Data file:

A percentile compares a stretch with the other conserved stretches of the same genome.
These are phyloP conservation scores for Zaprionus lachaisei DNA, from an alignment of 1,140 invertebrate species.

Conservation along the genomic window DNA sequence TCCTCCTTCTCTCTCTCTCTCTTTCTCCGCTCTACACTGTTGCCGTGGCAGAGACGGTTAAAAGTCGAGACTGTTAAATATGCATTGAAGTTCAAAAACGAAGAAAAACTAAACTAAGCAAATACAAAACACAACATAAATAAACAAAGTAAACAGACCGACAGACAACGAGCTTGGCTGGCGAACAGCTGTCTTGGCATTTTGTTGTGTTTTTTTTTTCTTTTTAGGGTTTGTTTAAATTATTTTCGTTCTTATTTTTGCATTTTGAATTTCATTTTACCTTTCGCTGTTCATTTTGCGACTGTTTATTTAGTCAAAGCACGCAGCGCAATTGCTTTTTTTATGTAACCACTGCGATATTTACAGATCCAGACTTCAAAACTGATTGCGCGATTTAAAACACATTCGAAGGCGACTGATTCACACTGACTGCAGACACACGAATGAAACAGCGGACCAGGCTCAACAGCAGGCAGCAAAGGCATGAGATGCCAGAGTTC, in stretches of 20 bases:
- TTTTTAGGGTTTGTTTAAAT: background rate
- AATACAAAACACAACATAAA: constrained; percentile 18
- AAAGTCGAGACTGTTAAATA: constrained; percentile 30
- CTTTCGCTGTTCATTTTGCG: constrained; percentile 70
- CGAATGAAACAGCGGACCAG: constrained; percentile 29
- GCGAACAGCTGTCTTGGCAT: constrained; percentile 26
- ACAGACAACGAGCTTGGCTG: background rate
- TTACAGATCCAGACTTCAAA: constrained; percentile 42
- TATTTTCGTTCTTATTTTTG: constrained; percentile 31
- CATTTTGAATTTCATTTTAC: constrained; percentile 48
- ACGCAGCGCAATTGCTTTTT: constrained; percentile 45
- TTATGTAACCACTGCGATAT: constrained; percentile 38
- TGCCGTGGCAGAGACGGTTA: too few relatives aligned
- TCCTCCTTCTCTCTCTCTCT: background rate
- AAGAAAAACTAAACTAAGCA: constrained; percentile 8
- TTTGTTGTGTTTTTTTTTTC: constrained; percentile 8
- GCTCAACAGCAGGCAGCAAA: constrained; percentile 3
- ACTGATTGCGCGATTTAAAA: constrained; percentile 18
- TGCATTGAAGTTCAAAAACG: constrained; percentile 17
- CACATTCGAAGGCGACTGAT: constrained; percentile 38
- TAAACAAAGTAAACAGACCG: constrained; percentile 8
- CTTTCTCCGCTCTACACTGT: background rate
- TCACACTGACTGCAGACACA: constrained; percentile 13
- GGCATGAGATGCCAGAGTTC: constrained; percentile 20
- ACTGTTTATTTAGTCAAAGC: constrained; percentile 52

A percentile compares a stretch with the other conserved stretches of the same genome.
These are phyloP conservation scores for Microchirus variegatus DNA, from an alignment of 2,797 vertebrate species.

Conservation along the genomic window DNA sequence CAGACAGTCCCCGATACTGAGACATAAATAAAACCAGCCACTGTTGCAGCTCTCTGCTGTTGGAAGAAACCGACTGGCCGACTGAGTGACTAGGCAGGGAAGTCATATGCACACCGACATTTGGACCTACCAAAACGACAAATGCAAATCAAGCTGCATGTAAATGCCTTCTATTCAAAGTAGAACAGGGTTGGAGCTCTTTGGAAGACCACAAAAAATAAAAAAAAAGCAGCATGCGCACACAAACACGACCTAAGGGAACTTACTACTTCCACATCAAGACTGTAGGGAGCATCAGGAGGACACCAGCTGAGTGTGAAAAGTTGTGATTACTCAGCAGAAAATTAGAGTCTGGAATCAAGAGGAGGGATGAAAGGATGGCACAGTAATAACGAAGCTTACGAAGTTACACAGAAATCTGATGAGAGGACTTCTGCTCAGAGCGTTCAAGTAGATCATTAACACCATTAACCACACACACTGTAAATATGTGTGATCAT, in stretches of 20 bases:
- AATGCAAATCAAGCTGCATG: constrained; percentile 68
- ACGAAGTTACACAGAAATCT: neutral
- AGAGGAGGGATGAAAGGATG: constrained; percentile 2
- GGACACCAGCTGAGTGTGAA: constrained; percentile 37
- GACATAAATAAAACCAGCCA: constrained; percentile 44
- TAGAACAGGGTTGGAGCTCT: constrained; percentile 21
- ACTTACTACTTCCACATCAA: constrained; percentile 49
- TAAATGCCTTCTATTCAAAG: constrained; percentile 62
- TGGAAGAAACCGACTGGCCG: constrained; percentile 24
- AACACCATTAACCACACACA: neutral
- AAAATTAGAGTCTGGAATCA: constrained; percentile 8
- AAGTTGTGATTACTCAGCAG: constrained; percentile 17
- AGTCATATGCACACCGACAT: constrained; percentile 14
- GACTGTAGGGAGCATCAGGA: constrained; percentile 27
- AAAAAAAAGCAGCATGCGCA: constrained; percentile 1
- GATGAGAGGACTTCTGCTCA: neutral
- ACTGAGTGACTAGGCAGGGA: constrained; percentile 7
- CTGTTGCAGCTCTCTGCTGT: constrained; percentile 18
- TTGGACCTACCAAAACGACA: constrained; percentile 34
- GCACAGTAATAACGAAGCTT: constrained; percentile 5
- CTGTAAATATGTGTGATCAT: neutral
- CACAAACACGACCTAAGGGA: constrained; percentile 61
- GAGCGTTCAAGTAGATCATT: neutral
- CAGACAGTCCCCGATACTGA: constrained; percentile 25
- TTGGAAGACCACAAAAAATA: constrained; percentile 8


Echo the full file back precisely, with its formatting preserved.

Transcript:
A percentile compares a stretch with the other conserved stretches of the same genome.
These are phyloP conservation scores for Zaprionus lachaisei DNA, from an alignment of 1,140 invertebrate species.

Conservation along the genomic window DNA sequence TCCTCCTTCTCTCTCTCTCTCTTTCTCCGCTCTACACTGTTGCCGTGGCAGAGACGGTTAAAAGTCGAGACTGTTAAATATGCATTGAAGTTCAAAAACGAAGAAAAACTAAACTAAGCAAATACAAAACACAACATAAATAAACAAAGTAAACAGACCGACAGACAACGAGCTTGGCTGGCGAACAGCTGTCTTGGCATTTTGTTGTGTTTTTTTTTTCTTTTTAGGGTTTGTTTAAATTATTTTCGTTCTTATTTTTGCATTTTGAATTTCATTTTACCTTTCGCTGTTCATTTTGCGACTGTTTATTTAGTCAAAGCACGCAGCGCAATTGCTTTTTTTATGTAACCACTGCGATATTTACAGATCCAGACTTCAAAACTGATTGCGCGATTTAAAACACATTCGAAGGCGACTGATTCACACTGACTGCAGACACACGAATGAAACAGCGGACCAGGCTCAACAGCAGGCAGCAAAGGCATGAGATGCCAGAGTTC, in stretches of 20 bases:
- TTTTTAGGGTTTGTTTAAAT: background rate
- AATACAAAACACAACATAAA: constrained; percentile 18
- AAAGTCGAGACTGTTAAATA: constrained; percentile 30
- CTTTCGCTGTTCATTTTGCG: constrained; percentile 70
- CGAATGAAACAGCGGACCAG: constrained; percentile 29
- GCGAACAGCTGTCTTGGCAT: constrained; percentile 26
- ACAGACAACGAGCTTGGCTG: background rate
- TTACAGATCCAGACTTCAAA: constrained; percentile 42
- TATTTTCGTTCTTATTTTTG: constrained; percentile 31
- CATTTTGAATTTCATTTTAC: constrained; percentile 48
- ACGCAGCGCAATTGCTTTTT: constrained; percentile 45
- TTATGTAACCACTGCGATAT: constrained; percentile 38
- TGCCGTGGCAGAGACGGTTA: too few relatives aligned
- TCCTCCTTCTCTCTCTCTCT: background rate
- AAGAAAAACTAAACTAAGCA: constrained; percentile 8
- TTTGTTGTGTTTTTTTTTTC: constrained; percentile 8
- GCTCAACAGCAGGCAGCAAA: constrained; percentile 3
- ACTGATTGCGCGATTTAAAA: constrained; percentile 18
- TGCATTGAAGTTCAAAAACG: constrained; percentile 17
- CACATTCGAAGGCGACTGAT: constrained; percentile 38
- TAAACAAAGTAAACAGACCG: constrained; percentile 8
- CTTTCTCCGCTCTACACTGT: background rate
- TCACACTGACTGCAGACACA: constrained; percentile 13
- GGCATGAGATGCCAGAGTTC: constrained; percentile 20
- ACTGTTTATTTAGTCAAAGC: constrained; percentile 52

A percentile compares a stretch with the other conserved stretches of the same genome.
These are phyloP conservation scores for Microchirus variegatus DNA, from an alignment of 2,797 vertebrate species.

Conservation along the genomic window DNA sequence CAGACAGTCCCCGATACTGAGACATAAATAAAACCAGCCACTGTTGCAGCTCTCTGCTGTTGGAAGAAACCGACTGGCCGACTGAGTGACTAGGCAGGGAAGTCATATGCACACCGACATTTGGACCTACCAAAACGACAAATGCAAATCAAGCTGCATGTAAATGCCTTCTATTCAAAGTAGAACAGGGTTGGAGCTCTTTGGAAGACCACAAAAAATAAAAAAAAAGCAGCATGCGCACACAAACACGACCTAAGGGAACTTACTACTTCCACATCAAGACTGTAGGGAGCATCAGGAGGACACCAGCTGAGTGTGAAAAGTTGTGATTACTCAGCAGAAAATTAGAGTCTGGAATCAAGAGGAGGGATGAAAGGATGGCACAGTAATAACGAAGCTTACGAAGTTACACAGAAATCTGATGAGAGGACTTCTGCTCAGAGCGTTCAAGTAGATCATTAACACCATTAACCACACACACTGTAAATATGTGTGATCAT, in stretches of 20 bases:
- AATGCAAATCAAGCTGCATG: constrained; percentile 68
- ACGAAGTTACACAGAAATCT: neutral
- AGAGGAGGGATGAAAGGATG: constrained; percentile 2
- GGACACCAGCTGAGTGTGAA: constrained; percentile 37
- GACATAAATAAAACCAGCCA: constrained; percentile 44
- TAGAACAGGGTTGGAGCTCT: constrained; percentile 21
- ACTTACTACTTCCACATCAA: constrained; percentile 49
- TAAATGCCTTCTATTCAAAG: constrained; percentile 62
- TGGAAGAAACCGACTGGCCG: constrained; percentile 24
- AACACCATTAACCACACACA: neutral
- AAAATTAGAGTCTGGAATCA: constrained; percentile 8
- AAGTTGTGATTACTCAGCAG: constrained; percentile 17
- AGTCATATGCACACCGACAT: constrained; percentile 14
- GACTGTAGGGAGCATCAGGA: constrained; percentile 27
- AAAAAAAAGCAGCATGCGCA: constrained; percentile 1
- GATGAGAGGACTTCTGCTCA: neutral
- ACTGAGTGACTAGGCAGGGA: constrained; percentile 7
- CTGTTGCAGCTCTCTGCTGT: constrained; percentile 18
- TTGGACCTACCAAAACGACA: constrained; percentile 34
- GCACAGTAATAACGAAGCTT: constrained; percentile 5
- CTGTAAATATGTGTGATCAT: neutral
- CACAAACACGACCTAAGGGA: constrained; percentile 61
- GAGCGTTCAAGTAGATCATT: neutral
- CAGACAGTCCCCGATACTGA: constrained; percentile 25
- TTGGAAGACCACAAAAAATA: constrained; percentile 8